The Flight of Peter Fromm
The Flight of Peter Fromm by Martin Gardner is a tale of one man’s intellectual and spiritual journey from a literalist, fundamentalist Protestant faith to … some other sort of faith. When the young Peter arrives at the University of Chicago to prepare for a preaching career, he is one of a handful of students who believes in that Old-Time Religion. You know the kind I mean: tent meeting revivals, holy rolling, speaking in tongues, being slain in the Spirit, etc.
Several years later, Peter’s faith has matured into something less rigid, something more sophisticated and theologically informed. By now, he’s read Augustine and Aquinas, Luther and Calvin. He’s dabbled in Catholicism and Communism. And he’s taken up smoking, drinking and sex. When the United States is drawn into World War II, he interrupts his education and spends four years in the Navy.
When Peter returns to Chicago, he explores the writings of twentieth century theologians: Barth, Niebuhr, Bultmann, Tillich, among others. Eventually, he questions the life and ministry of Jesus. Was there actually a man named Jesus? Was he born of a virgin? Was he resurrected? These are all good questions. (Well, I think they are because they were questions I asked).
The one question Peter never seems to ask is the biggest one of all: is there really a God? In spite of all of the other questions Peter raises, he repeatedly tells his mentor, Homer, that he does not doubt God. He loses faith in Jesus, but he hangs onto some semblance of the Christian God. Well, that may not be quite accurate. Peter’s final image of God may be more deistic than theistic. As the book closes, I’m not sure whether Peter is a deist or a muddled theist who really just believes in belief. I also find myself frustrated with Peter’s inability, or unwillingness, to just let go of the whole god-thing once and for all.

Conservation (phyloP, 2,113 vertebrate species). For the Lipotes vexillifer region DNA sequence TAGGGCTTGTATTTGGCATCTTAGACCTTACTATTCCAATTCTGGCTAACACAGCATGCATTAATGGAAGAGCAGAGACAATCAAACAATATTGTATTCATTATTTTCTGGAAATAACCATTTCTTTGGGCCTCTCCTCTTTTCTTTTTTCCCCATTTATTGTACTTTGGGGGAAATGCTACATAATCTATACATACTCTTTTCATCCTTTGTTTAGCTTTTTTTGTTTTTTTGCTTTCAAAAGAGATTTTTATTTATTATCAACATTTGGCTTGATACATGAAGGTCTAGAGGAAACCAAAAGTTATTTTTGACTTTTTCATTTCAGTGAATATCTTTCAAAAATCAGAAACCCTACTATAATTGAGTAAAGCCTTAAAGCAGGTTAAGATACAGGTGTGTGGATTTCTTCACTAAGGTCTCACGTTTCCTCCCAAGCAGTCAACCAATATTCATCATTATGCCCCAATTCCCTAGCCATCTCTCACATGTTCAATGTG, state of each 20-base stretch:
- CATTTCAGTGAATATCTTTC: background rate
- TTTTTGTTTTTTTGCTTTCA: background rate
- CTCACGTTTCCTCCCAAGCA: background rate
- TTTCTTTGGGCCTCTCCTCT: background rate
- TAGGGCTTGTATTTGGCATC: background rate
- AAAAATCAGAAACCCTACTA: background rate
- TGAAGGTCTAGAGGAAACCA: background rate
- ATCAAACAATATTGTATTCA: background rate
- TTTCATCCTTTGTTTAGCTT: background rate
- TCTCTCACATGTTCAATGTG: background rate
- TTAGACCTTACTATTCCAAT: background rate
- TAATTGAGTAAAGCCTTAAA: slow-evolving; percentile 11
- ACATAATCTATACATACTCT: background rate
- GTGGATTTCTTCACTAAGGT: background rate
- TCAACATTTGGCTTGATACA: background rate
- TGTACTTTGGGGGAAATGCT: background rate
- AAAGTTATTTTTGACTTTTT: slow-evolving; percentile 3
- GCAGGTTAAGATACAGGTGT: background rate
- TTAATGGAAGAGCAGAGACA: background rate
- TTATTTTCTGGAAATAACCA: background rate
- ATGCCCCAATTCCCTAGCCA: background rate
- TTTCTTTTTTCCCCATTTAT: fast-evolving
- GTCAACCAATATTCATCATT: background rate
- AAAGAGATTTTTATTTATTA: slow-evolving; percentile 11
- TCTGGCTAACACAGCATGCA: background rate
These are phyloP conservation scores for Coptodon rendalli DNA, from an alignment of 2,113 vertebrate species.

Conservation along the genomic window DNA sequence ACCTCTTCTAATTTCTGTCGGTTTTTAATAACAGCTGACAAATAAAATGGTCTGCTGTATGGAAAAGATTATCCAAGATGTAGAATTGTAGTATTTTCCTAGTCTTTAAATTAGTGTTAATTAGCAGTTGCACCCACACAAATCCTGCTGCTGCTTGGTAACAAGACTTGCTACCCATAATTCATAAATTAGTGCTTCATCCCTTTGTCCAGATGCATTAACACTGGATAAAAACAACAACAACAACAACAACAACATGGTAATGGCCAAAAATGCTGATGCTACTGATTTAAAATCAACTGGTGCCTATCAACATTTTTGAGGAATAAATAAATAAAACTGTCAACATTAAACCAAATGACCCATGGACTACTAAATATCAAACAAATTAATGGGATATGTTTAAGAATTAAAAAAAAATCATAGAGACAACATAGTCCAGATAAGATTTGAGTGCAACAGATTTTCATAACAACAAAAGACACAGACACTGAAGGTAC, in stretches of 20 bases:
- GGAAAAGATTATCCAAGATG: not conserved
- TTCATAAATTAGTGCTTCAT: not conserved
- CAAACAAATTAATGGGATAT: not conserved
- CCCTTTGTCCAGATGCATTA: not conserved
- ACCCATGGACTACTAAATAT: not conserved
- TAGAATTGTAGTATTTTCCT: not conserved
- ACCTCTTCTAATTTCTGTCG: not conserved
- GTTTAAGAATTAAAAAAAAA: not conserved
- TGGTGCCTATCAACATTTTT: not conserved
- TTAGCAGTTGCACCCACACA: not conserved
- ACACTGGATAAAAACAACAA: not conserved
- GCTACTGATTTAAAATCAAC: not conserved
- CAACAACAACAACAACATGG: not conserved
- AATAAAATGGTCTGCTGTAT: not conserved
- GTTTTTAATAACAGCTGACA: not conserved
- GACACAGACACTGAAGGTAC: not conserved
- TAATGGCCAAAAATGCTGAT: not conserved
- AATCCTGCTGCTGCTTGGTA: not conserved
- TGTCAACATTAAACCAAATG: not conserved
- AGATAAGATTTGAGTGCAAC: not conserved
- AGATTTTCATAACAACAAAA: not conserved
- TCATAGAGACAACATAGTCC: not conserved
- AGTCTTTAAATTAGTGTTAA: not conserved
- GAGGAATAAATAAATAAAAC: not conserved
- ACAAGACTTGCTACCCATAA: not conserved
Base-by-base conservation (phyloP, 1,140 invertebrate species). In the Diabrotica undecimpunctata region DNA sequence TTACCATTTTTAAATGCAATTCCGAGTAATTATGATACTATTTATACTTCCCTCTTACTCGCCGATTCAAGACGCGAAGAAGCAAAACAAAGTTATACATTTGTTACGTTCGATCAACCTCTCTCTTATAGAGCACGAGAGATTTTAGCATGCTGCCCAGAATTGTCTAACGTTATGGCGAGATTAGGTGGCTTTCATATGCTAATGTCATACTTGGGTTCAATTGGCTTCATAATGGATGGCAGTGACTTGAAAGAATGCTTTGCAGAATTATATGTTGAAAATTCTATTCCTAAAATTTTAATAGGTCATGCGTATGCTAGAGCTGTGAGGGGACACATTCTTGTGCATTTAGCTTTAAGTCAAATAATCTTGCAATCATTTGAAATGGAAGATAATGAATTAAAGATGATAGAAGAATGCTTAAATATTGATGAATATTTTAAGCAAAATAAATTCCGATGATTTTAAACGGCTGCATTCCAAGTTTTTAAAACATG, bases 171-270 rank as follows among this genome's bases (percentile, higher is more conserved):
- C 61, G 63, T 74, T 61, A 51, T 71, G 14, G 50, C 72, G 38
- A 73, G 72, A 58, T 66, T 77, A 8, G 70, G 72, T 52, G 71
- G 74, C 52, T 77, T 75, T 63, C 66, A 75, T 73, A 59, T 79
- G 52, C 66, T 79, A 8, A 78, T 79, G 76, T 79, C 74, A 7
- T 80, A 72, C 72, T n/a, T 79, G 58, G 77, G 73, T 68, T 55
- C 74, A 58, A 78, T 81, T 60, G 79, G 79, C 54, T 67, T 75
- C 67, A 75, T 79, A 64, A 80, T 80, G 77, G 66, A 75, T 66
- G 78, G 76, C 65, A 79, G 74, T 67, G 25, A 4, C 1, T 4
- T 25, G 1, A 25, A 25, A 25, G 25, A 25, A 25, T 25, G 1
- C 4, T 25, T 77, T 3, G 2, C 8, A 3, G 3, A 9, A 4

As a nonbeliever who has flown from a fairly conservative evangelicalism through moderate and liberal Christianity through deism to atheism, I’m at a stage in which I simply cannot comprehend how anyone can be satisfied with the liberal Christian mindset. I can understand deism. I don’t hold to it myself, but I can understand and accept the concept of some other sort of being that is beyond humankind’s ability to know. I can also understand evangelical and fundamentalist conservatism. I know all too well what it’s like to look at the world through that paradigm and to be literally unable to conceive of the possibility that other paradigms exist and work even better than that religious one. But, I cannot understand how anyone can, like Peter Fromm, accept modern biblical textual criticism, modern historical scholarship, modern science, psychology, sociology, philosophy and political science, and still hang onto anything like the god of the theists. Why do it?
Is it because churches fulfill needs for community? Is it because people are uncomfortable with uncertainty? Is it because belief is a habit that people don’t even think about? Is it because people fear death and desperately hope for an afterlife? I don’t know. What I do know is that I have a lot of difficulty understanding the Peter Fromms of the world, even though there are many of them out there. I hope that one day they’ll realize that the only thing required to let go of god-faith is faith in themselves.